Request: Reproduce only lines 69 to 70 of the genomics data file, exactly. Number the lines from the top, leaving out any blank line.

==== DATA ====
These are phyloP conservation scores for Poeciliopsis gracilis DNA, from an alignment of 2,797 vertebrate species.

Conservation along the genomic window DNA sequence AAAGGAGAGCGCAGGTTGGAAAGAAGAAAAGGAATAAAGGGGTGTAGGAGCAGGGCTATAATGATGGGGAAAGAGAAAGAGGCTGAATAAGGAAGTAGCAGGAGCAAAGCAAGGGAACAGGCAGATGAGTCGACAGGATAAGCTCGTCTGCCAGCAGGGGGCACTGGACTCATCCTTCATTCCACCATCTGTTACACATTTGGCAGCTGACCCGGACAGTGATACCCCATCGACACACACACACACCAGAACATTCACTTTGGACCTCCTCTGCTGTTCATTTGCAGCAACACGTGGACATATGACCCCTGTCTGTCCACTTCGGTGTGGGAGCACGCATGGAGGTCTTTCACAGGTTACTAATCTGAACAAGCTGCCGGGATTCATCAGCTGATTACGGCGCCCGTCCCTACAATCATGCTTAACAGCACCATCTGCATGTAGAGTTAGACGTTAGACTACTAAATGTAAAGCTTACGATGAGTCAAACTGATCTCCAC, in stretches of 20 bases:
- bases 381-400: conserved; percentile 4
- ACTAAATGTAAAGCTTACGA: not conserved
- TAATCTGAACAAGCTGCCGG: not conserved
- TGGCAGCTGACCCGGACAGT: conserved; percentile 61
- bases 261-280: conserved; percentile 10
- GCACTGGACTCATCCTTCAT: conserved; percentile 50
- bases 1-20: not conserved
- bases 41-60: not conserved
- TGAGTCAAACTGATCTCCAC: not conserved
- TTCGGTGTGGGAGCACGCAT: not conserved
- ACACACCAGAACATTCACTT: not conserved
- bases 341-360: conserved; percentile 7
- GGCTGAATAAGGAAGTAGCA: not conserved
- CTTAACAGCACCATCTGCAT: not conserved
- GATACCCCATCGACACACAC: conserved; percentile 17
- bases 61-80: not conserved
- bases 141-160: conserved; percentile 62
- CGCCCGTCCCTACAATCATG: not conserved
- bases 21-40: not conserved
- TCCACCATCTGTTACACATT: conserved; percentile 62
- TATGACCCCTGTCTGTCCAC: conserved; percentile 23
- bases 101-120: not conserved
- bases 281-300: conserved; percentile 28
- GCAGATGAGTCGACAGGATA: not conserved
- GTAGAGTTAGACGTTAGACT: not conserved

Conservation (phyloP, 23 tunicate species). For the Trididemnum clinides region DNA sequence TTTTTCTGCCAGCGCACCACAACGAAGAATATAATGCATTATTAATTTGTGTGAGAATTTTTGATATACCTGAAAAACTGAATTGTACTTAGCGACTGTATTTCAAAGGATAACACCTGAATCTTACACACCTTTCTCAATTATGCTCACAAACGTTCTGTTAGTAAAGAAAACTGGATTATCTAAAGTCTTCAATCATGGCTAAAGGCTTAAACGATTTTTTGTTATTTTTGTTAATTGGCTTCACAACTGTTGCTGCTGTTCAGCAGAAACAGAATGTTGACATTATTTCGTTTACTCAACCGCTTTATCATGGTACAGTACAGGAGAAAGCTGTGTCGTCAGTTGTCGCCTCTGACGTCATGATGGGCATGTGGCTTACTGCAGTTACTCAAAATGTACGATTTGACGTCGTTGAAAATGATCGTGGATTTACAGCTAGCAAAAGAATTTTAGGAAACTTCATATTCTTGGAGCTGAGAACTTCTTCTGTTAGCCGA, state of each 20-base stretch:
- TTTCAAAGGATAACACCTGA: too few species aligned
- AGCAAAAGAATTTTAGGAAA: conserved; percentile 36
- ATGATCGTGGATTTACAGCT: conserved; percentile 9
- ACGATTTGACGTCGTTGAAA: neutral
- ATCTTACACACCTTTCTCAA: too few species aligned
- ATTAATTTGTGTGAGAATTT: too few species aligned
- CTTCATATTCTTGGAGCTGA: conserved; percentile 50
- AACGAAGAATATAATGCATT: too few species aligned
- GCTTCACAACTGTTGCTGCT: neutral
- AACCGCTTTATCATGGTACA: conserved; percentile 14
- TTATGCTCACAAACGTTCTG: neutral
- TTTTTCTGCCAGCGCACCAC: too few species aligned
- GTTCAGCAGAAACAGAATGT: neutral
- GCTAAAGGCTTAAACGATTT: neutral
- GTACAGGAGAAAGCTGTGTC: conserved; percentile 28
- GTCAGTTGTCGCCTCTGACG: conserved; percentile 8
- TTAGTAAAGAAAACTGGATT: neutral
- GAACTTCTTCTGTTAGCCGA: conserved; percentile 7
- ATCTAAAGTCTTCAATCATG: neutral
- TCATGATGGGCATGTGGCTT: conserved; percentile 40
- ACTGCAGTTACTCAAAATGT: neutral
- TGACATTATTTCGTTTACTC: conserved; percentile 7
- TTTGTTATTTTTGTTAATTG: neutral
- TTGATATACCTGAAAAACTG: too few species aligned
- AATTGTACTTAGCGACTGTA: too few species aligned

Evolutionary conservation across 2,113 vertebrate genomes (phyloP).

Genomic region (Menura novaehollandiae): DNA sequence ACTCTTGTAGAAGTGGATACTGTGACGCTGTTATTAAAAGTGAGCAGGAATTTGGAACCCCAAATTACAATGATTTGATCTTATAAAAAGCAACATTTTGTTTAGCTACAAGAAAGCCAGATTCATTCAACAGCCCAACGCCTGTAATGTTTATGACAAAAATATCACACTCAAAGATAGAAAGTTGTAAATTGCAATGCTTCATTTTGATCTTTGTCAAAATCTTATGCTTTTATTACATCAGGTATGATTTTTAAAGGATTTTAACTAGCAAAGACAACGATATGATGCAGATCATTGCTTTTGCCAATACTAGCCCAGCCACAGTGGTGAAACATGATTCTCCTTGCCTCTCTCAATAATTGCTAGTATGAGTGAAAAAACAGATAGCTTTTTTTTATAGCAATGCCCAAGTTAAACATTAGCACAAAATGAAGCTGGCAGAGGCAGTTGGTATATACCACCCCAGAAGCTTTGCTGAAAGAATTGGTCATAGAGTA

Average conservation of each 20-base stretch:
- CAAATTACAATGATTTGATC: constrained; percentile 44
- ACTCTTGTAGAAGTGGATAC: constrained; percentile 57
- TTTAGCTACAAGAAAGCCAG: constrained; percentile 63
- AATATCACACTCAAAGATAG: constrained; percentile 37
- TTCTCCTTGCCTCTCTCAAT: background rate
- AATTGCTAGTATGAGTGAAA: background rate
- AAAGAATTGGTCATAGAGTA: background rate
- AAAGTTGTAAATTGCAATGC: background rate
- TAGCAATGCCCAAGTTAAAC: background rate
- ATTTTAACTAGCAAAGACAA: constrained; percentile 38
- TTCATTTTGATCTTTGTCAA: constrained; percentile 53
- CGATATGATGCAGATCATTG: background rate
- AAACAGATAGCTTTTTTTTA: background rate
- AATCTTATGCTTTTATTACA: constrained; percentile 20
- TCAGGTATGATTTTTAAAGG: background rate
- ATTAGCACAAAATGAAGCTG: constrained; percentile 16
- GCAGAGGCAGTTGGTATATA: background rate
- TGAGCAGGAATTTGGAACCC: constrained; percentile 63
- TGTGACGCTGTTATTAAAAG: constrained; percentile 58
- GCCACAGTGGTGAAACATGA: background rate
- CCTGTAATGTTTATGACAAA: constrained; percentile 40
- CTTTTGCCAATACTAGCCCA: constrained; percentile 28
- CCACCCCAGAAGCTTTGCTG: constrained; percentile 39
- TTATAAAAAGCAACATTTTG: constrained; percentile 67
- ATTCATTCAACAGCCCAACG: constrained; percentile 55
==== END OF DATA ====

- AAACAGATAGCTTTTTTTTA: background rate
- AATCTTATGCTTTTATTACA: constrained; percentile 20